The bulk of the praise goes to Tim Hudson, who is almost certainly the only person in the world who hates Coors Field more than you or I. Sinkerballers are supposed to be okay in Coors, that's why Billy Swift won three Cy Youngs there. For whatever reason, though, Hudson has been hot death there, and for well over a decade. The grounders have found holes against him, always and forever.
Instead, Hudson was perfectly fine. Better than fine, his quality start was basically a park-adjusted one-run complete game. When Susac's mitt went down, the ball usually went to it. This was the Hudson that was so remarkable last year -- he made the All-Star team, remember, the All-Star team, like a regular Kevin Correia, just 10 months ago. It's hard to remember when there's a gap that long between the fancy Hudson and the one we were all dreading in the postseason.
I have a new theory, though, to help you tell if you're in the middle of a solid Tim Hudson outing. I call it the Tim Hudson Theory of Sinkerballing Effectiveness. It goes like this:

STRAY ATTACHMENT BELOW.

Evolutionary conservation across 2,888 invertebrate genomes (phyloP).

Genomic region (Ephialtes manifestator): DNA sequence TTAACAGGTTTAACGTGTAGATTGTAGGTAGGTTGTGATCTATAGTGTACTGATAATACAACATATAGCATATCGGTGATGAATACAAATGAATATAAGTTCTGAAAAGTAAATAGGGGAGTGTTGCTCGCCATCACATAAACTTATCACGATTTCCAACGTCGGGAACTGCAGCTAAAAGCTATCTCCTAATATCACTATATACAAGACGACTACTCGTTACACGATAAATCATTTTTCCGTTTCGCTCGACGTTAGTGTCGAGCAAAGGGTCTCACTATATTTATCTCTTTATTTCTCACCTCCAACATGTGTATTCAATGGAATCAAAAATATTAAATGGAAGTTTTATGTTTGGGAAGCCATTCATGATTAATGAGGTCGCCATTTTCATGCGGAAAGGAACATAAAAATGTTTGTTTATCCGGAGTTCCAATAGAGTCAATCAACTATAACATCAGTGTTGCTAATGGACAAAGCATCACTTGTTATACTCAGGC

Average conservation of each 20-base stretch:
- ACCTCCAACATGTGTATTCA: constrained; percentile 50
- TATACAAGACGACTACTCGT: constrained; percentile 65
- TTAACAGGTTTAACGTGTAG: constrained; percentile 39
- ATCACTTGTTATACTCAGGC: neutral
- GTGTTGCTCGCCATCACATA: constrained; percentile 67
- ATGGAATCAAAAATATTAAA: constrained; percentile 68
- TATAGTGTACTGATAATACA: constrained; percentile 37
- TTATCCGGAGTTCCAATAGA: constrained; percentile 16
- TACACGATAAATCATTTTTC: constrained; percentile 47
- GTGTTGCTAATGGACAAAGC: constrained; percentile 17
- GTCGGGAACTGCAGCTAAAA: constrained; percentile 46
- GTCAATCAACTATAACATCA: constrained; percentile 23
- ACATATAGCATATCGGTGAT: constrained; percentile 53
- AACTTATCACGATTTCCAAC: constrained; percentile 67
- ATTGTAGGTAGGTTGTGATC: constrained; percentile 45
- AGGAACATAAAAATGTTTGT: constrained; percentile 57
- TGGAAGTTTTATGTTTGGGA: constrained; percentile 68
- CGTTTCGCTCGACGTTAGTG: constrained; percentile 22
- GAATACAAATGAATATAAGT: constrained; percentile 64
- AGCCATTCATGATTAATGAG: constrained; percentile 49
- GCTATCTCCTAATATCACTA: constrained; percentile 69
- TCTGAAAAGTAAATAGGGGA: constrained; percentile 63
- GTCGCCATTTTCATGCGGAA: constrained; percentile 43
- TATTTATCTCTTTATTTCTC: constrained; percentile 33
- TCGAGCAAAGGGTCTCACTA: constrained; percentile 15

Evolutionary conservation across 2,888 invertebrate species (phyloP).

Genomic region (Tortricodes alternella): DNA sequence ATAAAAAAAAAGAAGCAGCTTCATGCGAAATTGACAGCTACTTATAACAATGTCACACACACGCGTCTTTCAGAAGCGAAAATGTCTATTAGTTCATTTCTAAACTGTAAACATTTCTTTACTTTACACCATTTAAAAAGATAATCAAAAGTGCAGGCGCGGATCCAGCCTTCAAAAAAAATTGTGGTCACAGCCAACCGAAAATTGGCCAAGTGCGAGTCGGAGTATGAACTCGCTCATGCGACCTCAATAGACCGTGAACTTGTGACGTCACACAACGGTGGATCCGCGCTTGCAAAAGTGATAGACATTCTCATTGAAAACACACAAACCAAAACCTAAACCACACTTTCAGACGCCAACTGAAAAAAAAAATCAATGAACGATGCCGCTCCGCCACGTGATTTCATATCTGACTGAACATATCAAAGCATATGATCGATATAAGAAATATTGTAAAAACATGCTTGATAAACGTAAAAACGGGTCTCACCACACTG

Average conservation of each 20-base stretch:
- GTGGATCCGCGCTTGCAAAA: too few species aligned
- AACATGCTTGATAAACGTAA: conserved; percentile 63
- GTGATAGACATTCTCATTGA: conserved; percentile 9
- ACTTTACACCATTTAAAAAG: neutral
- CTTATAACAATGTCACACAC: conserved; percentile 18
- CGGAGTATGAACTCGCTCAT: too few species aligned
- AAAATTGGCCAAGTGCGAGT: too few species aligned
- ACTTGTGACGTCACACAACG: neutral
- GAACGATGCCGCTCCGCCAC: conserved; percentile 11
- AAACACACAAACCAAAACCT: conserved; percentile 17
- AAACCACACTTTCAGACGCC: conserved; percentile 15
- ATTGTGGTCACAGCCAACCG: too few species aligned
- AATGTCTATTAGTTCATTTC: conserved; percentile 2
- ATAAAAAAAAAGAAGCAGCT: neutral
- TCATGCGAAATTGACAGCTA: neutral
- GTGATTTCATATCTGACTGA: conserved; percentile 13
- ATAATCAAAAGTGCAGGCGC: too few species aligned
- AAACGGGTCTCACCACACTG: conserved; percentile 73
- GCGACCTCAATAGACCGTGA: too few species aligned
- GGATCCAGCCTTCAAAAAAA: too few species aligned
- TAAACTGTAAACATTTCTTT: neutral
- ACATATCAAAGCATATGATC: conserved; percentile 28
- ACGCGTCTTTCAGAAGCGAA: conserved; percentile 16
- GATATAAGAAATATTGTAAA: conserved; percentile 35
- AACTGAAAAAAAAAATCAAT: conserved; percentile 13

If, after the second inning, Tim Hudson's pitch count resembles something like [(inning +1) x 10], you're probably in the middle of an effective Hudson outing.
In the third inning? Hudson is probably at 40-45 pitches if he's effective. In the fifth inning? He's probably at 60-65 pitches. If he's not, he's struggling. If he's holding true to that pitch count, but he's allowing runs, it's probably something to do with bad luck. He's an efficient pitcher when he's right, more so than any pitcher in recent memory, even considering the legacy of Giants pitching over the last six or seven years. He was an efficient pitcher on Saturday night, praise be unto sink.